As a landmark air pollution bill heads for a critical vote today, a flash point for debate is a loophole that would allow power plants to avoid penalties if the cost of adding filters "may significantly increase electric rates."
Senate Finance Committee Chairman Thomas M. Middleton, who has a power plant in his Southern Maryland district, inserted the language into the Healthy Air Act before it was approved 33-14 last week by the Senate.
Middleton, a Democrat who has received at least $7,750 in campaign contributions from the power industry since 1999, said he added the "safety valve" to protect customers, given the uproar over a large rate increase expected this summer because of the deregulation of electric utilities.
"One of the things we keep hearing about is the cost of [the proposed legislation] to consumers and the impact on our electrical system," Middleton said. "It has to make environmental and economic sense."
Del. James W. Hubbard, the measure's sponsor on the House side, said he opposed weakening the legislation, which would require an 80 percent reduction in mercury air pollution by 2010, among other limits.
"If people can't be fined, there is no enforcement mechanism to make them meet the emissions goals," said Hubbard, a Democrat from Prince George's County.
But Hubbard and the Senate sponsor, Sen. Paul G. Pinsky, also a Prince George's Democrat, said they didn't want disagreement over the amendment to scuttle the bill.
`A good bill'
"I am concerned" about the loophole, Pinsky said. "But it's still a very good bill. It addresses four major pollutants, and it will make major improvements to the quality of our air and the Chesapeake Bay."
The bill is scheduled for a vote today by the House Economic Matters Committee.
Similar legislation died in the committee a year ago after a coordinated lobbying campaign against it by the Ehrlich administration and Constellation Energy, the state's largest owner of power plants.
The Healthy Air Act would require coal-fired power plants to add at least $1 billion in pollution-control equipment.
The plants would have to cut carbon dioxide emissions, which cause global warming and sea-level rise, by 10 percent by 2018; reduce sulfur dioxide pollution by 78 percent by 2010; and cut nitrogen oxide emissions by 69 percent by 2009.
The Middleton amendment leaves enforcement to the discretion of the Maryland Department of the Environment.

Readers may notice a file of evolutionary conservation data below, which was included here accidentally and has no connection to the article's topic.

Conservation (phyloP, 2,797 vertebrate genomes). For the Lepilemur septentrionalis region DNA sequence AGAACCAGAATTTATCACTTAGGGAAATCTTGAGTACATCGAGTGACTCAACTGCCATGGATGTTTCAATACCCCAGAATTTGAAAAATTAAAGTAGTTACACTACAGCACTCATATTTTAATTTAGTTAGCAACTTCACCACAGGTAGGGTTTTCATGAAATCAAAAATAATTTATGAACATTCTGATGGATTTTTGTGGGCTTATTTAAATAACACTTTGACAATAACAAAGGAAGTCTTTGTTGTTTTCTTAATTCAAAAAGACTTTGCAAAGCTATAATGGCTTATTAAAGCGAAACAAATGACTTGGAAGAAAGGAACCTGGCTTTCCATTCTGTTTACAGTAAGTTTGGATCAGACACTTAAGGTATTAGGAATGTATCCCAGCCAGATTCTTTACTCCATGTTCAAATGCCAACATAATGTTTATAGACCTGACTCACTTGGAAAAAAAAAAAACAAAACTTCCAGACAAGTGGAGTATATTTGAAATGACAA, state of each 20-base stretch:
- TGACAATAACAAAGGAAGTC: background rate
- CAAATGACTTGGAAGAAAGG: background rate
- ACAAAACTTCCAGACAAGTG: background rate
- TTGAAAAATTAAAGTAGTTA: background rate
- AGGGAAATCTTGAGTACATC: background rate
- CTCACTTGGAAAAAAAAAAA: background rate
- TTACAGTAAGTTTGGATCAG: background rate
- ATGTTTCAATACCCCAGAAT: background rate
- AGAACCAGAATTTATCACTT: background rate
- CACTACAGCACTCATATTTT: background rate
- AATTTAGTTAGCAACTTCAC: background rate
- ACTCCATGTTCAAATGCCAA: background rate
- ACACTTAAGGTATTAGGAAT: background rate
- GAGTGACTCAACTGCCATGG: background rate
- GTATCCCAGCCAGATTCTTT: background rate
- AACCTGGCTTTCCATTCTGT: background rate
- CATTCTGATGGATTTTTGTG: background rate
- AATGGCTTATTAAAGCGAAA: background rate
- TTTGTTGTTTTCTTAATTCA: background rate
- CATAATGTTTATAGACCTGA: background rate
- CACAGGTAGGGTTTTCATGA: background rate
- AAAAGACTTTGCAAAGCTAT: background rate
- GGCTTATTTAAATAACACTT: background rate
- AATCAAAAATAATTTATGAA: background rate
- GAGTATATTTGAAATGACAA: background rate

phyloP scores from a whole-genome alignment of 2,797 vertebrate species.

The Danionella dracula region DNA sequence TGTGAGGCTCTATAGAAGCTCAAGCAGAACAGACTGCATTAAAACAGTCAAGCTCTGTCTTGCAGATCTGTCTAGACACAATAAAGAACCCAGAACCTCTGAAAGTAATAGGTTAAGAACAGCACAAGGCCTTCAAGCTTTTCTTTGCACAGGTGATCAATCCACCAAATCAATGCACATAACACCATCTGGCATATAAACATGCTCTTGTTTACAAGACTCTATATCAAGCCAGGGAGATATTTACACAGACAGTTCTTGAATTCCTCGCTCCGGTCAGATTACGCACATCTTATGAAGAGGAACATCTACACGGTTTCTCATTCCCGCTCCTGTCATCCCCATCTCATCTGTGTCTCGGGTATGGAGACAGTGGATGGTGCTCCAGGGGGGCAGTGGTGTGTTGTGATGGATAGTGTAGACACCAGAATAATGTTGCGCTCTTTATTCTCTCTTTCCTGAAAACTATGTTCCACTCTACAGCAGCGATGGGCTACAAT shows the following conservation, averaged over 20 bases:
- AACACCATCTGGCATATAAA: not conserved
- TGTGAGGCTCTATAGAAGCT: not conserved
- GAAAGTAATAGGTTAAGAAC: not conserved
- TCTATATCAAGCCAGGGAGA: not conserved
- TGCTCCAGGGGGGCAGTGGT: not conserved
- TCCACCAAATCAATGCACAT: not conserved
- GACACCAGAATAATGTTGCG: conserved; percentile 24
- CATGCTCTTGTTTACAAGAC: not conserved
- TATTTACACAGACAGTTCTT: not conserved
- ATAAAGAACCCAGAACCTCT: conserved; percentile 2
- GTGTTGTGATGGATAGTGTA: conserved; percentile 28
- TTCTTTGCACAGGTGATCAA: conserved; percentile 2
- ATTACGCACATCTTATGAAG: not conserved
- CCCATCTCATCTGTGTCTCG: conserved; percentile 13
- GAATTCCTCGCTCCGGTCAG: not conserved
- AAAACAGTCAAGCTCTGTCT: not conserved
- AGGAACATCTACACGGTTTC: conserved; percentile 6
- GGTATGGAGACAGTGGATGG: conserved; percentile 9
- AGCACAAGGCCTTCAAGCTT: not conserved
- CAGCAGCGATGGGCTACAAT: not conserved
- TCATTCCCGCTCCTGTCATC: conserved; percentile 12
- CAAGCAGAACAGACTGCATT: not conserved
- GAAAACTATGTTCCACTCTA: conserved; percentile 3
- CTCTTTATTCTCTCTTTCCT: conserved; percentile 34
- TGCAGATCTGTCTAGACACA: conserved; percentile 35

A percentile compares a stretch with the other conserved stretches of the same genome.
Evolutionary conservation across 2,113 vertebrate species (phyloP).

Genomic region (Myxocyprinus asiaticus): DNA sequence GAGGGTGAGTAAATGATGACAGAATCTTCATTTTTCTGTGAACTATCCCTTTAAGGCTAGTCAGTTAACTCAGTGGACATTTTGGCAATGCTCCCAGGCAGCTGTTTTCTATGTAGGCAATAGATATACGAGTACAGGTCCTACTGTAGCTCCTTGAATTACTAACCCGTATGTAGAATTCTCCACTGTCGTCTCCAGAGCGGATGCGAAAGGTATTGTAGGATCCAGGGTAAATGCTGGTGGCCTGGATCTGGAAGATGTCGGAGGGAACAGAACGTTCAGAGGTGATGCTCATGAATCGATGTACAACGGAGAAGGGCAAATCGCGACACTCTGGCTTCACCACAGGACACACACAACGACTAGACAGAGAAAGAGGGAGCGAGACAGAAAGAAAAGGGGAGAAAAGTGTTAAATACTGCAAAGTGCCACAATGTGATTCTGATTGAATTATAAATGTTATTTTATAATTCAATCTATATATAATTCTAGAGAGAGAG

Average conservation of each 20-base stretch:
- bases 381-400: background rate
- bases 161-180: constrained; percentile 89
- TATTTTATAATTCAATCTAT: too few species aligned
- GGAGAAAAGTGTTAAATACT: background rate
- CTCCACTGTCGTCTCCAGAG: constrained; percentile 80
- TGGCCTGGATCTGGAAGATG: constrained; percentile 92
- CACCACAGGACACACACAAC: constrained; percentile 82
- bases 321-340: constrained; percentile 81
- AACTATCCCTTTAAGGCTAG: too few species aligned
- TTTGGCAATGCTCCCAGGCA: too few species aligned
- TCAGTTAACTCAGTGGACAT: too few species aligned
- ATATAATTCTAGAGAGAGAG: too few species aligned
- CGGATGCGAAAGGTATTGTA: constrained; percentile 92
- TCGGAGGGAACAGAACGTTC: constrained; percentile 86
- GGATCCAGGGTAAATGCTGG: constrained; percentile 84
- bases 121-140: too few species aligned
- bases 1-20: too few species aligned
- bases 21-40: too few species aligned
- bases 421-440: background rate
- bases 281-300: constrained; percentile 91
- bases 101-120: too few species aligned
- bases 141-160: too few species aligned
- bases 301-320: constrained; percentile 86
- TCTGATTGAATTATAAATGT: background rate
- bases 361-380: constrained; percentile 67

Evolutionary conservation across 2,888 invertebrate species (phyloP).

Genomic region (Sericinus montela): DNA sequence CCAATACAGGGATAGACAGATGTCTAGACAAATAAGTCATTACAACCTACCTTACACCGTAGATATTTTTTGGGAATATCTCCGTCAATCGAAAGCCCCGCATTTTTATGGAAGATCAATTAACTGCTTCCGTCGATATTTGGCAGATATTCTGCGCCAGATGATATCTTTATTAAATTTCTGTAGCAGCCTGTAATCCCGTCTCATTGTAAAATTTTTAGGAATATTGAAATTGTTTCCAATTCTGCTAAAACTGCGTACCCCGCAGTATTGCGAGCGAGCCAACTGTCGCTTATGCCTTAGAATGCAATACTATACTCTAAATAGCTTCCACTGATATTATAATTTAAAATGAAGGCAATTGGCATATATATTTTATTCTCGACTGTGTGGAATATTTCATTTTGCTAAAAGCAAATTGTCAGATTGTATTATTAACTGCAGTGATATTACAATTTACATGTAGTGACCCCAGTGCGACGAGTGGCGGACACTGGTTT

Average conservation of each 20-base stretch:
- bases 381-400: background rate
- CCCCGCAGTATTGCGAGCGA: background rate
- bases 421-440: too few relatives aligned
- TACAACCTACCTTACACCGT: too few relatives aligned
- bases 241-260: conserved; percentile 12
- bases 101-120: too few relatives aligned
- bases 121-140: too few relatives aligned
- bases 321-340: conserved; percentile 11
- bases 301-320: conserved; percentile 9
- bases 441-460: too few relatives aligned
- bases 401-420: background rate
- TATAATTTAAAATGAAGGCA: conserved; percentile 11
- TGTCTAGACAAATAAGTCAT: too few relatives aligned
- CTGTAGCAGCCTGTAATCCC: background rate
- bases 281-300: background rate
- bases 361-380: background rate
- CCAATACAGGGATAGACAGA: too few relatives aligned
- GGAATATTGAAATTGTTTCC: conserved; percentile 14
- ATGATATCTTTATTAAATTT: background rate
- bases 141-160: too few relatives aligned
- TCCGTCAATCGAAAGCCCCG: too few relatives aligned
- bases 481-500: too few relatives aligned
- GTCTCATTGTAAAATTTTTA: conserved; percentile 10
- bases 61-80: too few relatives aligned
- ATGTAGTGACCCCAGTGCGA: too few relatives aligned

The agency - which has been run, during the Ehrlich administration, in part by two former Constellation Energy officials - would have the authority to waive penalties for pollution violations.
The amendment says the MDE may "waive or reduce any penalty" if a power plant demonstrates that required pollution control equipment "has significantly increased in cost to due to the limited amount of supply, and as a result, may significantly increase electric rates."
"It will certainly matter a lot who's running the MDE," said Brad Heavner, executive director of the Maryland Public Interest Research Group. "We've seen that in the department, over many years, enforcement is a problem."
Decisions on waivers
Julie Oberg, a MDE spokeswoman, said any decisions about waivers would not be made by the former Constellation employees at the agency.
"Air policy decisions are made by Tad Aburn, a nationally respected expert on air quality issues," Oberg said. "He's an engineer and 23-year employee of the department."
David Schoengold, a power industry analyst who worked for the Wisconsin Public Service Commission from 1975 to 1990, said Maryland's Healthy Air Act shouldn't raise electricity rates because, under the state's new deregulated system, the plants can't set rates and must sell power to distributors for prices that compete with plants outside the state.
`Will save money'
"In a societal sense, the act will save money, because of the health benefits from reduced emissions, including saving 96 lives a year," said Schoengold, who consults for the National Wildlife Federation. "The economic value of saving those 96 lives is $600 million a year."
Industry representatives have argued that power companies, in rushing to comply with new air rules, will create a bottleneck of demand for the expensive filtration devices called scrubbers.
"It's impossible for me to conceive of $1 billion in investments being put on power plants without some or all of these costs being passed on to consumers," John Quinn, chief engineer for Constellation Energy, said recently.